Send to

Choose Destination
J Biol Chem. 2014 May 16;289(20):14239-51. doi: 10.1074/jbc.M114.548271. Epub 2014 Mar 18.

Musashi protein-directed translational activation of target mRNAs is mediated by the poly(A) polymerase, germ line development defective-2.

Author information

From the Interdiciplinary Biomedical Sciences, Departments of Neurobiology and Developmental Sciences.
Departments of Neurobiology and Developmental Sciences, Physiology and Biophysics, and Genetics, Winthrop P. Rockefeller Cancer Institute, University of Arkansas for Medical Sciences, Little Rock, Arkansas 722205


The mRNA-binding protein, Musashi, has been shown to regulate translation of select mRNAs and to control cellular identity in both stem cells and cancer cells. Within the mammalian cells, Musashi has traditionally been characterized as a repressor of translation. However, we have demonstrated that Musashi is an activator of translation in progesterone-stimulated oocytes of the frog Xenopus laevis, and recent evidence has revealed Musashi's capability to function as an activator of translation in mammalian systems. The molecular mechanism by which Musashi directs activation of target mRNAs has not been elucidated. Here, we report a specific association of Musashi with the noncanonical poly(A) polymerase germ line development defective-2 (GLD2) and map the association domain to 31 amino acids within the C-terminal domain of Musashi. We show that loss of GLD2 interaction through deletion of the binding domain or treatment with antisense oligonucleotides compromises Musashi function. Additionally, we demonstrate that overexpression of both Musashi and GLD2 significantly enhances Musashi function. Finally, we report a similar co-association also occurs between murine Musashi and GLD2 orthologs, suggesting that coupling of Musashi to the polyadenylation apparatus is a conserved mechanism to promote target mRNA translation.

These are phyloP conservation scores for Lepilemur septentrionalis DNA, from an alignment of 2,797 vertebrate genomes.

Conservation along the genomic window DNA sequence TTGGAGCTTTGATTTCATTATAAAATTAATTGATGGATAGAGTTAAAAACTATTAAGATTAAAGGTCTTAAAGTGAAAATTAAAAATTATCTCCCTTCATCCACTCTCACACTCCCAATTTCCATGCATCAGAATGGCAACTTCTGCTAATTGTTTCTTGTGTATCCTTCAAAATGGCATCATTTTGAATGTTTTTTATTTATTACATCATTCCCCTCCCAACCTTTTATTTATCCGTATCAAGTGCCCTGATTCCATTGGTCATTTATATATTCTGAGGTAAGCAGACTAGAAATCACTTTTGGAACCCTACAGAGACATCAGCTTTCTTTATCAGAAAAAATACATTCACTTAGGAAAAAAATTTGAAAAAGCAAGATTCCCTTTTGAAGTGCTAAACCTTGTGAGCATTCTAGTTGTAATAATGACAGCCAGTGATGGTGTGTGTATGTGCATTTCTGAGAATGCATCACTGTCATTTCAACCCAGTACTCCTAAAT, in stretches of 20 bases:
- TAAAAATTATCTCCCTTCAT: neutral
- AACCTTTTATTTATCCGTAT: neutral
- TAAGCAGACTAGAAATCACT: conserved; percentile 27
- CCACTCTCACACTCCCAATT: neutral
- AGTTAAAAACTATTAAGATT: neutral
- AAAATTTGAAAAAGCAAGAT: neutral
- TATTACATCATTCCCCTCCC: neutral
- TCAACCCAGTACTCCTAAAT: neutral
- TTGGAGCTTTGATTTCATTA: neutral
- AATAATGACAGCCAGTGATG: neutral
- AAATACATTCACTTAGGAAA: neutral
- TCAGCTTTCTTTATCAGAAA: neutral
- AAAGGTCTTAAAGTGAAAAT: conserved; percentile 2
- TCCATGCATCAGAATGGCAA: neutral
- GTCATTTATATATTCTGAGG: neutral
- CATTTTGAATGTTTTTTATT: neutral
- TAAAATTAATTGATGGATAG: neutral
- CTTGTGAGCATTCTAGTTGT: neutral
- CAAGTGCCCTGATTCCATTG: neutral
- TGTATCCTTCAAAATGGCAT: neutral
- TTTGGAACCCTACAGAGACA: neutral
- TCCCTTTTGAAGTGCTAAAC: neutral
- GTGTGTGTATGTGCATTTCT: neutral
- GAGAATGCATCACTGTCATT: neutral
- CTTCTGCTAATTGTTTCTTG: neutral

Oocyte; Polyadenylation; RNA-binding Protein; Translation Control; Xenopus

[Indexed for MEDLINE]
Free PMC Article

Supplemental Content

Full text links

Icon for HighWire Icon for PubMed Central
Loading ...
Support Center